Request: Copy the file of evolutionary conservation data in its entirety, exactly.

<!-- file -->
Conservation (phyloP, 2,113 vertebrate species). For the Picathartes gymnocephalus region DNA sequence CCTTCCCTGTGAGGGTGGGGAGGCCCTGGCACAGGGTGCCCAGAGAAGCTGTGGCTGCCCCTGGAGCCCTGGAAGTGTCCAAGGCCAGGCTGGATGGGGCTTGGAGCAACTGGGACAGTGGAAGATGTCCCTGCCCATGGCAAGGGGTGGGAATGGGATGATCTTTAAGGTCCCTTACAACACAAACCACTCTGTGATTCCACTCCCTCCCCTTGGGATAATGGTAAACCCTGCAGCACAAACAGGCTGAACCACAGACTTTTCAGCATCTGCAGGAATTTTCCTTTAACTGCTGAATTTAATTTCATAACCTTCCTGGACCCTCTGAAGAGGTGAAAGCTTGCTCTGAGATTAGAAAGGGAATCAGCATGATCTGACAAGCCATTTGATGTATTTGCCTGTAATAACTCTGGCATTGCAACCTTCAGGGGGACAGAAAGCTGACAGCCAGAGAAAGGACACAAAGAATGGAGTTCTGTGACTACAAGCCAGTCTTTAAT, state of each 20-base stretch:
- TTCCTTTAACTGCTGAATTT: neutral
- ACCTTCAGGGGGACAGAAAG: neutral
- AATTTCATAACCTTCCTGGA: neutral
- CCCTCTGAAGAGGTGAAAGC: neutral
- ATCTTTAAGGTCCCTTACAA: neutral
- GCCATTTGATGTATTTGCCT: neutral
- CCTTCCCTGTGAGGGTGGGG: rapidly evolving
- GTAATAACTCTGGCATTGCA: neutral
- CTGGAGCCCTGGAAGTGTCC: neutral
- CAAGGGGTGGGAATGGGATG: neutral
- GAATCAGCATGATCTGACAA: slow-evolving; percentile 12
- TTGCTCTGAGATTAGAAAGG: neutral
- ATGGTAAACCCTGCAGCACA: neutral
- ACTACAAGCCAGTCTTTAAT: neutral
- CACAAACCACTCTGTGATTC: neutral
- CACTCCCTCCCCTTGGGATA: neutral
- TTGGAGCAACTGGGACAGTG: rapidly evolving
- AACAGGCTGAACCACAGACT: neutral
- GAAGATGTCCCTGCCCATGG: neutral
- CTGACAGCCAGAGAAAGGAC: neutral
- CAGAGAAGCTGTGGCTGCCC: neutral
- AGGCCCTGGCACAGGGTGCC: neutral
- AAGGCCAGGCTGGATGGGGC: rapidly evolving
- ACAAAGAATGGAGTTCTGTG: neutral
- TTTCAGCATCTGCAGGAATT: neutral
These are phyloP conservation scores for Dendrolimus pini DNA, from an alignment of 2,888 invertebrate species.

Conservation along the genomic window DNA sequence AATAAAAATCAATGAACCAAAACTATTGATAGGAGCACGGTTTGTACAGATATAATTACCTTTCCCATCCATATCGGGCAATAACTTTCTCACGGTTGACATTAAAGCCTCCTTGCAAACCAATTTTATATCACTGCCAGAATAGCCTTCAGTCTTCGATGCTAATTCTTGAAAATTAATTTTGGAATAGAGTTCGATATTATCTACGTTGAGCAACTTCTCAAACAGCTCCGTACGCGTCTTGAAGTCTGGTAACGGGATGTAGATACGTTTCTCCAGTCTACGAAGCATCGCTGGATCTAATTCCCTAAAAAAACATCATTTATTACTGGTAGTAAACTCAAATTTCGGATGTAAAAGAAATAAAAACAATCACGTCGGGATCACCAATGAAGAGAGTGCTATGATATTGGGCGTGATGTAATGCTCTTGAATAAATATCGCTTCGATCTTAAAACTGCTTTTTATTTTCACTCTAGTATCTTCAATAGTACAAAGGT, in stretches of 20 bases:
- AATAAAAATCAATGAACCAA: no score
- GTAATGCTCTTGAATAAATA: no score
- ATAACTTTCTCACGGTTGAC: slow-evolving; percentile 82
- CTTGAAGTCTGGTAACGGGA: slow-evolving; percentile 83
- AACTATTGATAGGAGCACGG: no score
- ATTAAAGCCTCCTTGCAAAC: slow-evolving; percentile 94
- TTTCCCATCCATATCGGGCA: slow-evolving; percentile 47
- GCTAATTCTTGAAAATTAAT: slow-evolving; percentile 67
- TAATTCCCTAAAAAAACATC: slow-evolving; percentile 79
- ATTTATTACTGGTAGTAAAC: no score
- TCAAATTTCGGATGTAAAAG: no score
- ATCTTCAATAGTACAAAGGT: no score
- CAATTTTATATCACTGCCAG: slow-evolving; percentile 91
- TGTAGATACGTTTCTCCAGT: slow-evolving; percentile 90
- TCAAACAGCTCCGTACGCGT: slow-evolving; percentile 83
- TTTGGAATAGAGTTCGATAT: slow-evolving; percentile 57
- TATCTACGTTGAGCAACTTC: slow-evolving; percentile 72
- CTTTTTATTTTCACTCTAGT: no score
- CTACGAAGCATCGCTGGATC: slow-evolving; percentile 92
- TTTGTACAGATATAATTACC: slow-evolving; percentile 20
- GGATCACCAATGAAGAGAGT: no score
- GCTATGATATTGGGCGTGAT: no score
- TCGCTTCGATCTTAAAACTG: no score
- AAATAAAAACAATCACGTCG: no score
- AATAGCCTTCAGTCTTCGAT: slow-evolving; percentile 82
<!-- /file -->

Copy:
Conservation (phyloP, 2,113 vertebrate species). For the Picathartes gymnocephalus region DNA sequence CCTTCCCTGTGAGGGTGGGGAGGCCCTGGCACAGGGTGCCCAGAGAAGCTGTGGCTGCCCCTGGAGCCCTGGAAGTGTCCAAGGCCAGGCTGGATGGGGCTTGGAGCAACTGGGACAGTGGAAGATGTCCCTGCCCATGGCAAGGGGTGGGAATGGGATGATCTTTAAGGTCCCTTACAACACAAACCACTCTGTGATTCCACTCCCTCCCCTTGGGATAATGGTAAACCCTGCAGCACAAACAGGCTGAACCACAGACTTTTCAGCATCTGCAGGAATTTTCCTTTAACTGCTGAATTTAATTTCATAACCTTCCTGGACCCTCTGAAGAGGTGAAAGCTTGCTCTGAGATTAGAAAGGGAATCAGCATGATCTGACAAGCCATTTGATGTATTTGCCTGTAATAACTCTGGCATTGCAACCTTCAGGGGGACAGAAAGCTGACAGCCAGAGAAAGGACACAAAGAATGGAGTTCTGTGACTACAAGCCAGTCTTTAAT, state of each 20-base stretch:
- TTCCTTTAACTGCTGAATTT: neutral
- ACCTTCAGGGGGACAGAAAG: neutral
- AATTTCATAACCTTCCTGGA: neutral
- CCCTCTGAAGAGGTGAAAGC: neutral
- ATCTTTAAGGTCCCTTACAA: neutral
- GCCATTTGATGTATTTGCCT: neutral
- CCTTCCCTGTGAGGGTGGGG: rapidly evolving
- GTAATAACTCTGGCATTGCA: neutral
- CTGGAGCCCTGGAAGTGTCC: neutral
- CAAGGGGTGGGAATGGGATG: neutral
- GAATCAGCATGATCTGACAA: slow-evolving; percentile 12
- TTGCTCTGAGATTAGAAAGG: neutral
- ATGGTAAACCCTGCAGCACA: neutral
- ACTACAAGCCAGTCTTTAAT: neutral
- CACAAACCACTCTGTGATTC: neutral
- CACTCCCTCCCCTTGGGATA: neutral
- TTGGAGCAACTGGGACAGTG: rapidly evolving
- AACAGGCTGAACCACAGACT: neutral
- GAAGATGTCCCTGCCCATGG: neutral
- CTGACAGCCAGAGAAAGGAC: neutral
- CAGAGAAGCTGTGGCTGCCC: neutral
- AGGCCCTGGCACAGGGTGCC: neutral
- AAGGCCAGGCTGGATGGGGC: rapidly evolving
- ACAAAGAATGGAGTTCTGTG: neutral
- TTTCAGCATCTGCAGGAATT: neutral
These are phyloP conservation scores for Dendrolimus pini DNA, from an alignment of 2,888 invertebrate species.

Conservation along the genomic window DNA sequence AATAAAAATCAATGAACCAAAACTATTGATAGGAGCACGGTTTGTACAGATATAATTACCTTTCCCATCCATATCGGGCAATAACTTTCTCACGGTTGACATTAAAGCCTCCTTGCAAACCAATTTTATATCACTGCCAGAATAGCCTTCAGTCTTCGATGCTAATTCTTGAAAATTAATTTTGGAATAGAGTTCGATATTATCTACGTTGAGCAACTTCTCAAACAGCTCCGTACGCGTCTTGAAGTCTGGTAACGGGATGTAGATACGTTTCTCCAGTCTACGAAGCATCGCTGGATCTAATTCCCTAAAAAAACATCATTTATTACTGGTAGTAAACTCAAATTTCGGATGTAAAAGAAATAAAAACAATCACGTCGGGATCACCAATGAAGAGAGTGCTATGATATTGGGCGTGATGTAATGCTCTTGAATAAATATCGCTTCGATCTTAAAACTGCTTTTTATTTTCACTCTAGTATCTTCAATAGTACAAAGGT, in stretches of 20 bases:
- AATAAAAATCAATGAACCAA: no score
- GTAATGCTCTTGAATAAATA: no score
- ATAACTTTCTCACGGTTGAC: slow-evolving; percentile 82
- CTTGAAGTCTGGTAACGGGA: slow-evolving; percentile 83
- AACTATTGATAGGAGCACGG: no score
- ATTAAAGCCTCCTTGCAAAC: slow-evolving; percentile 94
- TTTCCCATCCATATCGGGCA: slow-evolving; percentile 47
- GCTAATTCTTGAAAATTAAT: slow-evolving; percentile 67
- TAATTCCCTAAAAAAACATC: slow-evolving; percentile 79
- ATTTATTACTGGTAGTAAAC: no score
- TCAAATTTCGGATGTAAAAG: no score
- ATCTTCAATAGTACAAAGGT: no score
- CAATTTTATATCACTGCCAG: slow-evolving; percentile 91
- TGTAGATACGTTTCTCCAGT: slow-evolving; percentile 90
- TCAAACAGCTCCGTACGCGT: slow-evolving; percentile 83
- TTTGGAATAGAGTTCGATAT: slow-evolving; percentile 57
- TATCTACGTTGAGCAACTTC: slow-evolving; percentile 72
- CTTTTTATTTTCACTCTAGT: no score
- CTACGAAGCATCGCTGGATC: slow-evolving; percentile 92
- TTTGTACAGATATAATTACC: slow-evolving; percentile 20
- GGATCACCAATGAAGAGAGT: no score
- GCTATGATATTGGGCGTGAT: no score
- TCGCTTCGATCTTAAAACTG: no score
- AAATAAAAACAATCACGTCG: no score
- AATAGCCTTCAGTCTTCGAT: slow-evolving; percentile 82